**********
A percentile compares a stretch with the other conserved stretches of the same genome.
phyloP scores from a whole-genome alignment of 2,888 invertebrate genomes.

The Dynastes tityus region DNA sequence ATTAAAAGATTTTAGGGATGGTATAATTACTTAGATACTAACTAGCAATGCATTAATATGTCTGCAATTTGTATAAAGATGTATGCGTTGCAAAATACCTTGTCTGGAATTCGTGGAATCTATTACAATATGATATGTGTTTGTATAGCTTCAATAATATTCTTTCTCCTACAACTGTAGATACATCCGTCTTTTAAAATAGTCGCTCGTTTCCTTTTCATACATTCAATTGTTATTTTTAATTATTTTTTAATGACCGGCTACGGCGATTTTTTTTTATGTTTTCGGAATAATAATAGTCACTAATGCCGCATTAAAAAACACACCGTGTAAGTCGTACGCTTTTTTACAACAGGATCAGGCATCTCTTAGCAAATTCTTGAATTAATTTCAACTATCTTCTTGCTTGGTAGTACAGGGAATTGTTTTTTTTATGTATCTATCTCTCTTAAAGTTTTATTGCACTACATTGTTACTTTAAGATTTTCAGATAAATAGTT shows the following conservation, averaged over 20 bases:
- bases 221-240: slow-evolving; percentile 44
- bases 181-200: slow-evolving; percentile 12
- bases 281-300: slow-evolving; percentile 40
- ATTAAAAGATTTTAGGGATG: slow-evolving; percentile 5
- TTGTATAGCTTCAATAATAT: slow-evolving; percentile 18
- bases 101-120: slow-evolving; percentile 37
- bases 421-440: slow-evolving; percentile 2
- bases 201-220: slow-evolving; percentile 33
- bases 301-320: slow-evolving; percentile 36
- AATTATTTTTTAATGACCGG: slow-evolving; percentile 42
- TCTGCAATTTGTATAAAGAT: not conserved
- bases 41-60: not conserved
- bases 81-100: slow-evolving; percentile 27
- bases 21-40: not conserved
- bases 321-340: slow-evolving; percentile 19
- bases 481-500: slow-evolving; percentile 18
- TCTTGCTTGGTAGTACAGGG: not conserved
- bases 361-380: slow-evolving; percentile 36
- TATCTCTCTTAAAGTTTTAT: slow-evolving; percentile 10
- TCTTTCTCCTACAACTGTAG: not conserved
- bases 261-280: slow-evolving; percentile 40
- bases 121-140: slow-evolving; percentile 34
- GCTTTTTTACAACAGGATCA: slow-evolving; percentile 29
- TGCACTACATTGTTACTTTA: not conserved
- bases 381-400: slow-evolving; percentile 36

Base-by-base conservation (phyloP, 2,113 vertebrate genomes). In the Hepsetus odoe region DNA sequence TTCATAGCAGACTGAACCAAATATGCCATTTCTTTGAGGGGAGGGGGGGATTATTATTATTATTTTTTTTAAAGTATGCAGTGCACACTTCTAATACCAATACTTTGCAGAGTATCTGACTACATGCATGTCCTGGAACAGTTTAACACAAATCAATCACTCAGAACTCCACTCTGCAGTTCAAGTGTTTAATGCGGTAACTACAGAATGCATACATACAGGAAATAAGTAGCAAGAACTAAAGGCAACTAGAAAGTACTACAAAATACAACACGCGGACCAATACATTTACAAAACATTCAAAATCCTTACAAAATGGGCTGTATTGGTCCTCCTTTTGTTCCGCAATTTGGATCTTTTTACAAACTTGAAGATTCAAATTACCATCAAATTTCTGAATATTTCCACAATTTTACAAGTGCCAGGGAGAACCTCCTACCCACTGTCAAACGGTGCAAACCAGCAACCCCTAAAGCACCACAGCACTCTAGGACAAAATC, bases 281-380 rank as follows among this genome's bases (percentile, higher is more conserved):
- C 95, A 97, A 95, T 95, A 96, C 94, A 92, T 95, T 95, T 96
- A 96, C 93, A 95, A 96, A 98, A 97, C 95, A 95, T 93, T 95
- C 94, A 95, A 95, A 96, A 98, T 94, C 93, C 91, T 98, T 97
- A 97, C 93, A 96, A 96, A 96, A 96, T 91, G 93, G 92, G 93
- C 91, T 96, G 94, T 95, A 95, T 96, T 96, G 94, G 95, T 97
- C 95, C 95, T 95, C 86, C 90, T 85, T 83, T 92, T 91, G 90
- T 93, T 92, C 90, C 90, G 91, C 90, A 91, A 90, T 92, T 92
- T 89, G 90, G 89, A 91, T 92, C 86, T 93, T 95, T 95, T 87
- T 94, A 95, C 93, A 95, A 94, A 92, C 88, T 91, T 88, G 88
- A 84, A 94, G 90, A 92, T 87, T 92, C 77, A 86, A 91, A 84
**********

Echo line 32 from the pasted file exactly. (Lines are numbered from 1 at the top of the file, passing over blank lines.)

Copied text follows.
- C 94, A 95, A 95, A 96, A 98, T 94, C 93, C 91, T 98, T 97